Robin uses its suction gripper to pick packages from a conveyor belt.
By Brianna Wessling
Thousands of packages pass through Amazon’s fulfillment centers every day. More and more of those packages are picked up, scanned, and organized by Amazon’s Robin robotic arm.
Robin picks packages from a conveyor belt with its suction gripper, scans them and then places them on a drive robot that routes it to the correct loading dock. Robin’s job is particularly difficult because of its rapidly changing environment. Unlike other robotic arms, Robin doesn’t just perform a series of pre-set motions, it responds to its environment in real-time.
“Robin deals with a world where things are changing all around it. It understands what objects are there — different sized boxes, soft packages, envelopes on top of other envelopes — and decides which one it wants and grabs it,” Charles Swan, a senior manager of software development at Amazon Robotics and AI, said. “It does all these things without a human scripting each move that it makes. What Robin does is not unusual in research. But it is unusual in production.”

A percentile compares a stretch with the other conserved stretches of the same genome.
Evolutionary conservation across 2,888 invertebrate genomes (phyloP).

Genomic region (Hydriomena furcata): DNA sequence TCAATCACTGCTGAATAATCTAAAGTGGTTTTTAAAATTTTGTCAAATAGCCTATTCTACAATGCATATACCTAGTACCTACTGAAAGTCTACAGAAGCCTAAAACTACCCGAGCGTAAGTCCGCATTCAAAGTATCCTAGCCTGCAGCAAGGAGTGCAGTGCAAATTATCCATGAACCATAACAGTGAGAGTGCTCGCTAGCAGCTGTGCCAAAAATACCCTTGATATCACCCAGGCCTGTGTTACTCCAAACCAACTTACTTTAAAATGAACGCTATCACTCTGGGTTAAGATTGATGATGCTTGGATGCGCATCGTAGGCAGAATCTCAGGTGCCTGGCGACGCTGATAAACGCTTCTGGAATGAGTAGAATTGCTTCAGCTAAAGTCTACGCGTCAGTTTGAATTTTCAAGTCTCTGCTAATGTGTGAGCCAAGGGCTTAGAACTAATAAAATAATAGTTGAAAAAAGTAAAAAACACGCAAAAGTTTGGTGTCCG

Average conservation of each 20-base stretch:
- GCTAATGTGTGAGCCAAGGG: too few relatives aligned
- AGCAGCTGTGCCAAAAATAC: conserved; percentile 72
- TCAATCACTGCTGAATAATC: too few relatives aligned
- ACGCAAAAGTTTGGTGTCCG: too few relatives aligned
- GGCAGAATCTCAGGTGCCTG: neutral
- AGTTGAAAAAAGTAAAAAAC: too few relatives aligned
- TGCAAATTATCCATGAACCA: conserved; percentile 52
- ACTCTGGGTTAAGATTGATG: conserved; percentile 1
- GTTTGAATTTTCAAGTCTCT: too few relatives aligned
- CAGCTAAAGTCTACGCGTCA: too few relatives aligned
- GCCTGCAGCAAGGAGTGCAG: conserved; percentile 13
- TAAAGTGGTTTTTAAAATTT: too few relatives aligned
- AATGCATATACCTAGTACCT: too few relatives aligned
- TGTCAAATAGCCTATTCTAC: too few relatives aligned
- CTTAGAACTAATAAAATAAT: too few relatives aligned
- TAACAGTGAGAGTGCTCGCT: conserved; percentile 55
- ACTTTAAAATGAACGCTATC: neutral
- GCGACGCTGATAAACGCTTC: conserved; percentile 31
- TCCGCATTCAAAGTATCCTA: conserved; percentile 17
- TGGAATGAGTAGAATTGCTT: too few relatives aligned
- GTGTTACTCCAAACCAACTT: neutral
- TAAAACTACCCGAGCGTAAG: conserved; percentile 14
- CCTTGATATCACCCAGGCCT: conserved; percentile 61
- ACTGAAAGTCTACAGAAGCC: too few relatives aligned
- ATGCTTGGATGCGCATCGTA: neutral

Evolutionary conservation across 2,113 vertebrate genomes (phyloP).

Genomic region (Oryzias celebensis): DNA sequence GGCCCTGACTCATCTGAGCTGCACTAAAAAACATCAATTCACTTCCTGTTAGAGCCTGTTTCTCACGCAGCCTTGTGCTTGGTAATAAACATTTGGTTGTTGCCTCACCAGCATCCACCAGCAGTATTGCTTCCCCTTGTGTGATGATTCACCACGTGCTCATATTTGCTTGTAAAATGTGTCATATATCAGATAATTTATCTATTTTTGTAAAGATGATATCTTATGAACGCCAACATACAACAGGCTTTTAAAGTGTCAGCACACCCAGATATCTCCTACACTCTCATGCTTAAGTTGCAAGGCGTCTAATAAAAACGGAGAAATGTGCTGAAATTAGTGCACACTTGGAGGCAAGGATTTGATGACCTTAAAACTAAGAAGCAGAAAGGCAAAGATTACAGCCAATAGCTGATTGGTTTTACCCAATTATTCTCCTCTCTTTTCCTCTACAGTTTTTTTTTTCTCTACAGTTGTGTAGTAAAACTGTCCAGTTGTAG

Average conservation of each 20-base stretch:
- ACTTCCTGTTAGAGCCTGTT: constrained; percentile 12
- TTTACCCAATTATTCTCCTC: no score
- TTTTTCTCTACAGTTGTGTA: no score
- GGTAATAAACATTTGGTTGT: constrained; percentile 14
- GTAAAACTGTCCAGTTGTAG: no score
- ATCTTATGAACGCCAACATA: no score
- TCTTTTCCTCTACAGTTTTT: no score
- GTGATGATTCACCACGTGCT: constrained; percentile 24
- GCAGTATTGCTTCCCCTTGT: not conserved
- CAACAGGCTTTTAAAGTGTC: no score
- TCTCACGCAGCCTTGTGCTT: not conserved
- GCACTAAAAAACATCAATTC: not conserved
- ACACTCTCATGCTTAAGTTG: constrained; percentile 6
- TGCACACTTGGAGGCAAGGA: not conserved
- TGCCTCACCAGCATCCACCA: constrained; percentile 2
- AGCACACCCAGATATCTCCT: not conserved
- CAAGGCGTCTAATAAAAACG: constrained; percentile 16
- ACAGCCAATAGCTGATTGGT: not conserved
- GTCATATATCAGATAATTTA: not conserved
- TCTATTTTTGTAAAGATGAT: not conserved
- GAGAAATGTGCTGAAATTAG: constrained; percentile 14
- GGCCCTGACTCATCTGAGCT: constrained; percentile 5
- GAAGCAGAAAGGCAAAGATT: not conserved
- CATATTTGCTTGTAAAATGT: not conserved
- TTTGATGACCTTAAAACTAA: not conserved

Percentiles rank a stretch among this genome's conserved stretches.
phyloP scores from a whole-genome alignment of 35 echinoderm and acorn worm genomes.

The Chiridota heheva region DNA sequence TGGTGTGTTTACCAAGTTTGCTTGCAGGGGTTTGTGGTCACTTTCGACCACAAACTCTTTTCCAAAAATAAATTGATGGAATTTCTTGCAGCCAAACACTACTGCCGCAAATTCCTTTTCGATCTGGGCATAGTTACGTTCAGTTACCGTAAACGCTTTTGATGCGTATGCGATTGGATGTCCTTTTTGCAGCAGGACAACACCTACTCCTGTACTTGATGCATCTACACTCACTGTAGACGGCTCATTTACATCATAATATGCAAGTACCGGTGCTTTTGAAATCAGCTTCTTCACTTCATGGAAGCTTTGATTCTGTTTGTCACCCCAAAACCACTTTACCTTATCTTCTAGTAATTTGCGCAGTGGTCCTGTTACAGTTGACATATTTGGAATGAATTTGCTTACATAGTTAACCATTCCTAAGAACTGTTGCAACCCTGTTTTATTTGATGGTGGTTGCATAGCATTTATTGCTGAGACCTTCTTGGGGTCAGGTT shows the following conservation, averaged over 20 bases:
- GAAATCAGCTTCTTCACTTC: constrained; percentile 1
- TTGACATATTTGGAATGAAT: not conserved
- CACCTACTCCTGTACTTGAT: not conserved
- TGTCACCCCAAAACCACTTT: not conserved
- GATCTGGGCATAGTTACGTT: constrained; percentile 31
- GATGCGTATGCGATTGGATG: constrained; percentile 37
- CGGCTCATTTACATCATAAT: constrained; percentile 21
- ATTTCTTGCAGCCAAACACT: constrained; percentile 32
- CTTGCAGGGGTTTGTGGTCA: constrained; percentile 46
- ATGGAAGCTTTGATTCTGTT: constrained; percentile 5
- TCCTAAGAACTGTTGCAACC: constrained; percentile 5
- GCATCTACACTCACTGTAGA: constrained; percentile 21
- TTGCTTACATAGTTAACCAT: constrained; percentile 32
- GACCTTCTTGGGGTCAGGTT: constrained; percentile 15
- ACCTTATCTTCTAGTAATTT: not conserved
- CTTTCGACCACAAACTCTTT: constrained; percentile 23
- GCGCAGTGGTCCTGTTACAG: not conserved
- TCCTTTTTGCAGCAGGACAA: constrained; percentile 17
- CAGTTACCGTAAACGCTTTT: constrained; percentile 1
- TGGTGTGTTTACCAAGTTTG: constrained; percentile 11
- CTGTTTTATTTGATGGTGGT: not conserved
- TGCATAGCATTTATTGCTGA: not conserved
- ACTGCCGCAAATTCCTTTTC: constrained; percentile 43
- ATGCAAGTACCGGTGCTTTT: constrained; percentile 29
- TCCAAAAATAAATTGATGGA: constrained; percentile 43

Amazon’s team decided to take a unique approach when teaching Robin how to recognize packages coming down a conveyor belt. Instead of teaching computer vision algorithms to segment scenes into individual elements, the team allowed the model to try to find objects in an image on its own. After the model finds an object, the team provides feedback on how accurate it is.
Continue reading… “How Amazon trained its robot Robin to sort packages”